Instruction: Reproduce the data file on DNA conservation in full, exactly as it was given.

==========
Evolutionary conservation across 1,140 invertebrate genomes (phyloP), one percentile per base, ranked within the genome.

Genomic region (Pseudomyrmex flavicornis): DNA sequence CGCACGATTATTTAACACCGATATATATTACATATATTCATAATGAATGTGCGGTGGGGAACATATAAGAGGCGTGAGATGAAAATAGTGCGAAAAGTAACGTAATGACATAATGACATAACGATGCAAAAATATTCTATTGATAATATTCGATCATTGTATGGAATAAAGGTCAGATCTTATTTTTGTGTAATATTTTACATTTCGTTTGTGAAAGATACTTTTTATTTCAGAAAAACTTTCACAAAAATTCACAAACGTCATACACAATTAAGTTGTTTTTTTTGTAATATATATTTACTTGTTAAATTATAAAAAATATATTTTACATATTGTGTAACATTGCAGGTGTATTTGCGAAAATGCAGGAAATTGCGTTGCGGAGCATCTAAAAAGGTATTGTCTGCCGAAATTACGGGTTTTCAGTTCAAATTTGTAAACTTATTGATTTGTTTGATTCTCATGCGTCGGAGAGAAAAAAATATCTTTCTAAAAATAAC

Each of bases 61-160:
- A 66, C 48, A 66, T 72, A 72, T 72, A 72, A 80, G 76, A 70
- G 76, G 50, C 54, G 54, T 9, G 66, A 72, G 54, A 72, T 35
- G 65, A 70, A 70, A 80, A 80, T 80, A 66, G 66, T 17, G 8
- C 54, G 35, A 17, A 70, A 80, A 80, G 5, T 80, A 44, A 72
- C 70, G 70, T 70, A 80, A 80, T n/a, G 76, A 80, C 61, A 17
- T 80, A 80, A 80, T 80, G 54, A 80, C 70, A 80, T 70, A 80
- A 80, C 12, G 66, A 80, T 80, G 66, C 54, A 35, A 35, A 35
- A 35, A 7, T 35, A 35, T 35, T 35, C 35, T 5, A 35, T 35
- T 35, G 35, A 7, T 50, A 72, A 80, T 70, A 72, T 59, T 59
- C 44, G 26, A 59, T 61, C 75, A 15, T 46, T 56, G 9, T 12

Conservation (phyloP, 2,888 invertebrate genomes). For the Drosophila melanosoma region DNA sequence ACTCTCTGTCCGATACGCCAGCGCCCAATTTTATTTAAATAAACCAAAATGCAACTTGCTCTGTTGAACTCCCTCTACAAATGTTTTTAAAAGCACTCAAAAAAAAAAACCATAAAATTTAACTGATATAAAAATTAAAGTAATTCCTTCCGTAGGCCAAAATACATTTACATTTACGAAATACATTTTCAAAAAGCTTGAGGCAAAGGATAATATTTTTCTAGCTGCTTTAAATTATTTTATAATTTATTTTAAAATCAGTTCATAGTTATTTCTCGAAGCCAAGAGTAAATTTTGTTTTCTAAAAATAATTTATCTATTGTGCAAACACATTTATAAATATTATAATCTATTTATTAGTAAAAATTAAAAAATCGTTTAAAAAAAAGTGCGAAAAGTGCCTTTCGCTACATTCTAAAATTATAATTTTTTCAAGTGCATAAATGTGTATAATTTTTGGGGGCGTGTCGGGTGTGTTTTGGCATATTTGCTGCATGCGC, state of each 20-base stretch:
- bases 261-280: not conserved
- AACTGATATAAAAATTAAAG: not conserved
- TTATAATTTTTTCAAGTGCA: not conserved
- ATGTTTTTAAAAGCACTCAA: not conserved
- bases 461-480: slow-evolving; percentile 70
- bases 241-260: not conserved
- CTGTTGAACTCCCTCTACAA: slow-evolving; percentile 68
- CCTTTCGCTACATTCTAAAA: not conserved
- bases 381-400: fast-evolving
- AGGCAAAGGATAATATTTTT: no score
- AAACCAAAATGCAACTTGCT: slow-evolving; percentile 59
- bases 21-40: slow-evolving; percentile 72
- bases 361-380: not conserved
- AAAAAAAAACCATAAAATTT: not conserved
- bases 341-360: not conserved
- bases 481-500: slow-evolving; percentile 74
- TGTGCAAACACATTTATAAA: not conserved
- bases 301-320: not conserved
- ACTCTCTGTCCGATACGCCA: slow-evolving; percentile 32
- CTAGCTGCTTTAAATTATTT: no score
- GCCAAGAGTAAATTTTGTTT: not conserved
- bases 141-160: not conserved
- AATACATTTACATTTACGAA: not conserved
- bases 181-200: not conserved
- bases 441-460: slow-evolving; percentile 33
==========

Evolutionary conservation across 1,140 invertebrate genomes (phyloP), one percentile per base, ranked within the genome.

Genomic region (Pseudomyrmex flavicornis): DNA sequence CGCACGATTATTTAACACCGATATATATTACATATATTCATAATGAATGTGCGGTGGGGAACATATAAGAGGCGTGAGATGAAAATAGTGCGAAAAGTAACGTAATGACATAATGACATAACGATGCAAAAATATTCTATTGATAATATTCGATCATTGTATGGAATAAAGGTCAGATCTTATTTTTGTGTAATATTTTACATTTCGTTTGTGAAAGATACTTTTTATTTCAGAAAAACTTTCACAAAAATTCACAAACGTCATACACAATTAAGTTGTTTTTTTTGTAATATATATTTACTTGTTAAATTATAAAAAATATATTTTACATATTGTGTAACATTGCAGGTGTATTTGCGAAAATGCAGGAAATTGCGTTGCGGAGCATCTAAAAAGGTATTGTCTGCCGAAATTACGGGTTTTCAGTTCAAATTTGTAAACTTATTGATTTGTTTGATTCTCATGCGTCGGAGAGAAAAAAATATCTTTCTAAAAATAAC

Each of bases 61-160:
- A 66, C 48, A 66, T 72, A 72, T 72, A 72, A 80, G 76, A 70
- G 76, G 50, C 54, G 54, T 9, G 66, A 72, G 54, A 72, T 35
- G 65, A 70, A 70, A 80, A 80, T 80, A 66, G 66, T 17, G 8
- C 54, G 35, A 17, A 70, A 80, A 80, G 5, T 80, A 44, A 72
- C 70, G 70, T 70, A 80, A 80, T n/a, G 76, A 80, C 61, A 17
- T 80, A 80, A 80, T 80, G 54, A 80, C 70, A 80, T 70, A 80
- A 80, C 12, G 66, A 80, T 80, G 66, C 54, A 35, A 35, A 35
- A 35, A 7, T 35, A 35, T 35, T 35, C 35, T 5, A 35, T 35
- T 35, G 35, A 7, T 50, A 72, A 80, T 70, A 72, T 59, T 59
- C 44, G 26, A 59, T 61, C 75, A 15, T 46, T 56, G 9, T 12

Conservation (phyloP, 2,888 invertebrate genomes). For the Drosophila melanosoma region DNA sequence ACTCTCTGTCCGATACGCCAGCGCCCAATTTTATTTAAATAAACCAAAATGCAACTTGCTCTGTTGAACTCCCTCTACAAATGTTTTTAAAAGCACTCAAAAAAAAAAACCATAAAATTTAACTGATATAAAAATTAAAGTAATTCCTTCCGTAGGCCAAAATACATTTACATTTACGAAATACATTTTCAAAAAGCTTGAGGCAAAGGATAATATTTTTCTAGCTGCTTTAAATTATTTTATAATTTATTTTAAAATCAGTTCATAGTTATTTCTCGAAGCCAAGAGTAAATTTTGTTTTCTAAAAATAATTTATCTATTGTGCAAACACATTTATAAATATTATAATCTATTTATTAGTAAAAATTAAAAAATCGTTTAAAAAAAAGTGCGAAAAGTGCCTTTCGCTACATTCTAAAATTATAATTTTTTCAAGTGCATAAATGTGTATAATTTTTGGGGGCGTGTCGGGTGTGTTTTGGCATATTTGCTGCATGCGC, state of each 20-base stretch:
- bases 261-280: not conserved
- AACTGATATAAAAATTAAAG: not conserved
- TTATAATTTTTTCAAGTGCA: not conserved
- ATGTTTTTAAAAGCACTCAA: not conserved
- bases 461-480: slow-evolving; percentile 70
- bases 241-260: not conserved
- CTGTTGAACTCCCTCTACAA: slow-evolving; percentile 68
- CCTTTCGCTACATTCTAAAA: not conserved
- bases 381-400: fast-evolving
- AGGCAAAGGATAATATTTTT: no score
- AAACCAAAATGCAACTTGCT: slow-evolving; percentile 59
- bases 21-40: slow-evolving; percentile 72
- bases 361-380: not conserved
- AAAAAAAAACCATAAAATTT: not conserved
- bases 341-360: not conserved
- bases 481-500: slow-evolving; percentile 74
- TGTGCAAACACATTTATAAA: not conserved
- bases 301-320: not conserved
- ACTCTCTGTCCGATACGCCA: slow-evolving; percentile 32
- CTAGCTGCTTTAAATTATTT: no score
- GCCAAGAGTAAATTTTGTTT: not conserved
- bases 141-160: not conserved
- AATACATTTACATTTACGAA: not conserved
- bases 181-200: not conserved
- bases 441-460: slow-evolving; percentile 33